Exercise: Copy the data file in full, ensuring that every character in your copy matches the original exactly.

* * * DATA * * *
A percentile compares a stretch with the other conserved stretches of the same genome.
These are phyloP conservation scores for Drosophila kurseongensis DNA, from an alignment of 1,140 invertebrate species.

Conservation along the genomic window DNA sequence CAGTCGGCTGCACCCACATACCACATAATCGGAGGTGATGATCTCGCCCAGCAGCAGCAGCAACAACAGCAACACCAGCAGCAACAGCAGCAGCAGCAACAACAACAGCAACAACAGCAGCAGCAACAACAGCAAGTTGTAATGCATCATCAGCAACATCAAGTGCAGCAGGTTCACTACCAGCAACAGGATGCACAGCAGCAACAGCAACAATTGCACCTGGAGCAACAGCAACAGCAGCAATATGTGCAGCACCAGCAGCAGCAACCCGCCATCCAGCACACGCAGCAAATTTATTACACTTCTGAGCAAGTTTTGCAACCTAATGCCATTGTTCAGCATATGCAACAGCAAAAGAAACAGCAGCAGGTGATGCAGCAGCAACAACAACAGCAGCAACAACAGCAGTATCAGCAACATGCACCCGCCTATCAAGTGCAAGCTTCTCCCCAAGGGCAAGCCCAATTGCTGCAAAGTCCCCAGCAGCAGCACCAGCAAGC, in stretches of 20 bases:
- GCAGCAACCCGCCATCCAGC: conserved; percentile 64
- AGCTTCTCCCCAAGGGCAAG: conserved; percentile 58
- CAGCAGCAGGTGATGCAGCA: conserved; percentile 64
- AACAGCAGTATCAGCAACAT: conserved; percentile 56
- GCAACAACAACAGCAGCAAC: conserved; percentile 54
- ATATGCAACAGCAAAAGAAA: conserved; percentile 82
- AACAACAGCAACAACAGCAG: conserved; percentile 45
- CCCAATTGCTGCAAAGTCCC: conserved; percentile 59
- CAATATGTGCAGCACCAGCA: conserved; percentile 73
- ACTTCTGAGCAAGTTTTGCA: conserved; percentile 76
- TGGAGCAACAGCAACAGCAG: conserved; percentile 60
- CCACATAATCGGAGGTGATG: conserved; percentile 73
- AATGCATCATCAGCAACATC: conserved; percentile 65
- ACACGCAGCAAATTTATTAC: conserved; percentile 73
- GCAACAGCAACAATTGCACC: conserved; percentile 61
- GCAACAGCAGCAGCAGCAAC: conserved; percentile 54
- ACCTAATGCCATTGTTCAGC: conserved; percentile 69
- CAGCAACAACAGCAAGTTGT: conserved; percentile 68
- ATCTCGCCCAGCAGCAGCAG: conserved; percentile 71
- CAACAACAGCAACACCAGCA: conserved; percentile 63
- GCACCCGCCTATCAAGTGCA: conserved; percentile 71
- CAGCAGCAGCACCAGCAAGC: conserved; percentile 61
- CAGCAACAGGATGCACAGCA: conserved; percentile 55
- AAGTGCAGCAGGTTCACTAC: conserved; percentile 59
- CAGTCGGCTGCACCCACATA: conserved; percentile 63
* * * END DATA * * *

A percentile compares a stretch with the other conserved stretches of the same genome.
These are phyloP conservation scores for Drosophila kurseongensis DNA, from an alignment of 1,140 invertebrate species.

Conservation along the genomic window DNA sequence CAGTCGGCTGCACCCACATACCACATAATCGGAGGTGATGATCTCGCCCAGCAGCAGCAGCAACAACAGCAACACCAGCAGCAACAGCAGCAGCAGCAACAACAACAGCAACAACAGCAGCAGCAACAACAGCAAGTTGTAATGCATCATCAGCAACATCAAGTGCAGCAGGTTCACTACCAGCAACAGGATGCACAGCAGCAACAGCAACAATTGCACCTGGAGCAACAGCAACAGCAGCAATATGTGCAGCACCAGCAGCAGCAACCCGCCATCCAGCACACGCAGCAAATTTATTACACTTCTGAGCAAGTTTTGCAACCTAATGCCATTGTTCAGCATATGCAACAGCAAAAGAAACAGCAGCAGGTGATGCAGCAGCAACAACAACAGCAGCAACAACAGCAGTATCAGCAACATGCACCCGCCTATCAAGTGCAAGCTTCTCCCCAAGGGCAAGCCCAATTGCTGCAAAGTCCCCAGCAGCAGCACCAGCAAGC, in stretches of 20 bases:
- GCAGCAACCCGCCATCCAGC: conserved; percentile 64
- AGCTTCTCCCCAAGGGCAAG: conserved; percentile 58
- CAGCAGCAGGTGATGCAGCA: conserved; percentile 64
- AACAGCAGTATCAGCAACAT: conserved; percentile 56
- GCAACAACAACAGCAGCAAC: conserved; percentile 54
- ATATGCAACAGCAAAAGAAA: conserved; percentile 82
- AACAACAGCAACAACAGCAG: conserved; percentile 45
- CCCAATTGCTGCAAAGTCCC: conserved; percentile 59
- CAATATGTGCAGCACCAGCA: conserved; percentile 73
- ACTTCTGAGCAAGTTTTGCA: conserved; percentile 76
- TGGAGCAACAGCAACAGCAG: conserved; percentile 60
- CCACATAATCGGAGGTGATG: conserved; percentile 73
- AATGCATCATCAGCAACATC: conserved; percentile 65
- ACACGCAGCAAATTTATTAC: conserved; percentile 73
- GCAACAGCAACAATTGCACC: conserved; percentile 61
- GCAACAGCAGCAGCAGCAAC: conserved; percentile 54
- ACCTAATGCCATTGTTCAGC: conserved; percentile 69
- CAGCAACAACAGCAAGTTGT: conserved; percentile 68
- ATCTCGCCCAGCAGCAGCAG: conserved; percentile 71
- CAACAACAGCAACACCAGCA: conserved; percentile 63
- GCACCCGCCTATCAAGTGCA: conserved; percentile 71
- CAGCAGCAGCACCAGCAAGC: conserved; percentile 61
- CAGCAACAGGATGCACAGCA: conserved; percentile 55
- AAGTGCAGCAGGTTCACTAC: conserved; percentile 59
- CAGTCGGCTGCACCCACATA: conserved; percentile 63